ARTIE: Charming as usual.

NATE: Disqualified.

ARTIE: Like you.

NATE: I’ve got qualifications you can’t touch.


GOAT BOY approaches the limbo stick followed by CLARABELLE, his pet baby goat. Goat Boy stops, hitches his pants, claps his hands together for courage, reaches down and touches the limbo stick to get a feel for its height, backs up, claps again, spreads his feet wide and hops forward, then at the last second bends his head to the side to clear the limbo stick. Just made it! CLARABELLE follows him under the stick.

The audience APPLAUDS.

NATE: Looks like we got a winner.

ARTIE: Hold your horses, cowboy. Annie’s gonna sing.

THE VIP TABLE. The goat show continues off camera while ANNIE’S MOM, ANNIE’S DAD, and JOSH confer.

ANNIE’S MOM: Look. That’s our Annie!

ANGELA: It’s great to have her here.

ANNIE’S MOM: We love what you’re doing.

ANNIE’S DAD: It’s unprecedented. What’s next?

JOSH: I see an archipelago of ranches and villages where young adults like Annie can make their own jobs.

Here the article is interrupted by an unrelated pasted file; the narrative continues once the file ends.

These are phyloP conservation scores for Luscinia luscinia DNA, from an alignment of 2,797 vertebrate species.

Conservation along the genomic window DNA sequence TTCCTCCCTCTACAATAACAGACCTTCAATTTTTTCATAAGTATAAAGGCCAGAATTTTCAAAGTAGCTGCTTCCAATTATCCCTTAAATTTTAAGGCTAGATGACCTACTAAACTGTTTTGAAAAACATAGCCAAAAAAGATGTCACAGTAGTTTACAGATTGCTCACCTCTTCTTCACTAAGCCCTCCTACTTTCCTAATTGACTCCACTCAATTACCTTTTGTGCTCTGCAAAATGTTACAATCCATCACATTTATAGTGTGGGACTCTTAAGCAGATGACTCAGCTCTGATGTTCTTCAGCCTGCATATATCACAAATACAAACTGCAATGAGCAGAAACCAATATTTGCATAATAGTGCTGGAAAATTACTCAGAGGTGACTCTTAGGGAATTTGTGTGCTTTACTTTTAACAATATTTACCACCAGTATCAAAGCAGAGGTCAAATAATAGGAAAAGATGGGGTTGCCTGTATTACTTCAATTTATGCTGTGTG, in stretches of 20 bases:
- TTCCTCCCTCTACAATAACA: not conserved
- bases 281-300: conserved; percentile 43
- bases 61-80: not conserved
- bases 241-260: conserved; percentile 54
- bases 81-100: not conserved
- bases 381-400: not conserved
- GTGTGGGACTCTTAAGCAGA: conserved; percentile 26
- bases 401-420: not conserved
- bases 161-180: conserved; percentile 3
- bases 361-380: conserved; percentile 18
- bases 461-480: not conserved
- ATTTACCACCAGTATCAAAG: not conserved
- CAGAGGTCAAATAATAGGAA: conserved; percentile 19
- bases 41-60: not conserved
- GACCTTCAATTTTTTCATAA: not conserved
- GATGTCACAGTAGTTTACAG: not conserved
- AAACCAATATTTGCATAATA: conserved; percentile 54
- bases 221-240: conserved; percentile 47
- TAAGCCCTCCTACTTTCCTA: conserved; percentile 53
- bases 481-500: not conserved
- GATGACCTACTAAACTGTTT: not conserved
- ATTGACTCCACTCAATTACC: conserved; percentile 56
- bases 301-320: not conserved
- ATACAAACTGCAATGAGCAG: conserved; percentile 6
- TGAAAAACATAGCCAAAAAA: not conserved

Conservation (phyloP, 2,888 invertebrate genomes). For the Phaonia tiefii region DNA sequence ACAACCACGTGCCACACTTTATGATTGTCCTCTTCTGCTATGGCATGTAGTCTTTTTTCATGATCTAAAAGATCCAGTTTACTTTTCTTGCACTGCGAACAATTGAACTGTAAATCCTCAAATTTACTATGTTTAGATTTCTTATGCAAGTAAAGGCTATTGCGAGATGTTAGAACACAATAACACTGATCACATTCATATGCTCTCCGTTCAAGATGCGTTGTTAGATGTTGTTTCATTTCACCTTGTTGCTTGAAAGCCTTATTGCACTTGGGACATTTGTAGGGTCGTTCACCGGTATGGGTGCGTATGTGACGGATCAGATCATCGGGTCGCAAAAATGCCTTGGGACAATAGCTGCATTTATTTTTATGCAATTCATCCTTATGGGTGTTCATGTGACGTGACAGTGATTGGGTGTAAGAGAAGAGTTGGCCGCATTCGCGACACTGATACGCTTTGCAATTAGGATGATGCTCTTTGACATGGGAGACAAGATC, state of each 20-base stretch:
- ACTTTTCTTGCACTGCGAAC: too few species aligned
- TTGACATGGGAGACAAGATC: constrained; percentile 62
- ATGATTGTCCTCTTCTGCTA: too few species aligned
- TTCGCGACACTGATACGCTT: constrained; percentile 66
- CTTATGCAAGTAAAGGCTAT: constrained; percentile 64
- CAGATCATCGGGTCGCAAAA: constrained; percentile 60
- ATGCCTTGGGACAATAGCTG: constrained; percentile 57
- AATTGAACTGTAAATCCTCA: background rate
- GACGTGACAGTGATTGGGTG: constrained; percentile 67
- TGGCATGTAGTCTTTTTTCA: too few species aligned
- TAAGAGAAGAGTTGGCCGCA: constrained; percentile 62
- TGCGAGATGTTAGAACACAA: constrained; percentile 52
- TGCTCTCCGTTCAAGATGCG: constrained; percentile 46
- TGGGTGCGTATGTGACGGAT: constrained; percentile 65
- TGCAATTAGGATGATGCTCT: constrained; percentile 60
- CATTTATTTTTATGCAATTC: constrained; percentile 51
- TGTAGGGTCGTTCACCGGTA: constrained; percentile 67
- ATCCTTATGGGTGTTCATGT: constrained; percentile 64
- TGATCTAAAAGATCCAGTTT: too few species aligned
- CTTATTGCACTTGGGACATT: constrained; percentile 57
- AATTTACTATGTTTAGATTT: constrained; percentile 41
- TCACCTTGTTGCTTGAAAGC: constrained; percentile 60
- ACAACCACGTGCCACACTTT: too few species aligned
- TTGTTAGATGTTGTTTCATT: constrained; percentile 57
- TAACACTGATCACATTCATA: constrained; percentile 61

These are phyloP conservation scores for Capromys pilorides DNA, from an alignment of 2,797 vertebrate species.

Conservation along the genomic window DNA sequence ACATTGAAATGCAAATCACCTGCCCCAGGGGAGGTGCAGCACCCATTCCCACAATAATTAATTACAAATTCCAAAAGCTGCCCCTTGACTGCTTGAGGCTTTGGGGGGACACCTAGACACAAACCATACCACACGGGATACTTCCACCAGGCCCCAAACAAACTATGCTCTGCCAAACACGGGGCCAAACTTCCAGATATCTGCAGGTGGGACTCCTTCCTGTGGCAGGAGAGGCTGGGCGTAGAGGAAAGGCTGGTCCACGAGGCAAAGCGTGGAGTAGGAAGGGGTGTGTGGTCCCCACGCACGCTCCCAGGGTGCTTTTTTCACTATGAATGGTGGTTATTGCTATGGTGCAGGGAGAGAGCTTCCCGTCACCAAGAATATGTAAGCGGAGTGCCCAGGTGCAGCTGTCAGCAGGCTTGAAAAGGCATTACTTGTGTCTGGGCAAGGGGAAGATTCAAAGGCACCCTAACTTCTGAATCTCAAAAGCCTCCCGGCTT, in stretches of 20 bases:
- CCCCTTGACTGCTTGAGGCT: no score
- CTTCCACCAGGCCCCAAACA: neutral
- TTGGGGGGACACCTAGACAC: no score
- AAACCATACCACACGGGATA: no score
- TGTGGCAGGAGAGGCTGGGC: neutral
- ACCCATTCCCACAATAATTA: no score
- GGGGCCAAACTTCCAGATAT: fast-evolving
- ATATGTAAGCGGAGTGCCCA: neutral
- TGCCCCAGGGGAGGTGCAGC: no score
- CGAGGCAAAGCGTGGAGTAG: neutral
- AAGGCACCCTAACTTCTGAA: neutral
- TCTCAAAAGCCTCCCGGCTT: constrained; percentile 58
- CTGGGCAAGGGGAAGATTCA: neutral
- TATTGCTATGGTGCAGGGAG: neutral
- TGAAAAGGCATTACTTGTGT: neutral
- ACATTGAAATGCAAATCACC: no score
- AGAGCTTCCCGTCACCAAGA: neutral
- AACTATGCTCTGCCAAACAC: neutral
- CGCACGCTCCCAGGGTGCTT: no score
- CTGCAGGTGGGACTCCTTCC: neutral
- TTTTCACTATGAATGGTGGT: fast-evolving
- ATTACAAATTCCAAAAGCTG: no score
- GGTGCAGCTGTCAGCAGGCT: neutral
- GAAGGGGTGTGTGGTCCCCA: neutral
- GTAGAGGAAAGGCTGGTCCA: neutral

ANNIE’S MOM: We might be able to help.

ANNIE’S DAD: We have forty acres down by Bastrop.

ANNIE’S MOM: We could set something up. An estate donation.

ANGELA: Well that sounds just great!


ANNIE on stage, front of the line. She’s carrying an OPERA HELMET with VIKING HORNS. She approaches the limbo stick, then turns around in fear. She can’t do it. ARTIE, standing behind her, whispers to her, “Give me the horns.” We HEAR her father call out from the VIP table: “You can do it, Annie!” ANNIE turns around, passes the horns to ARTIE, hitches her costume up, and tries again. She hesitates. Annie’s Dad signals “Move the stick up.” NATE does. Artie PUSHES her forward. ANNIE takes a few baby steps and bends waaaay back. Her breasts don’t clear the stick. She falls.

NATE: Can’t ride a horse neither.

Artie punches him on the arm.

ARTIE: Shut up and help me with this curtain.

ARTIE fades out the limbo rock music. NATE drapes a STAGE CURTAIN over the LIMBO STICK and raises it to the top of the PEG POLE.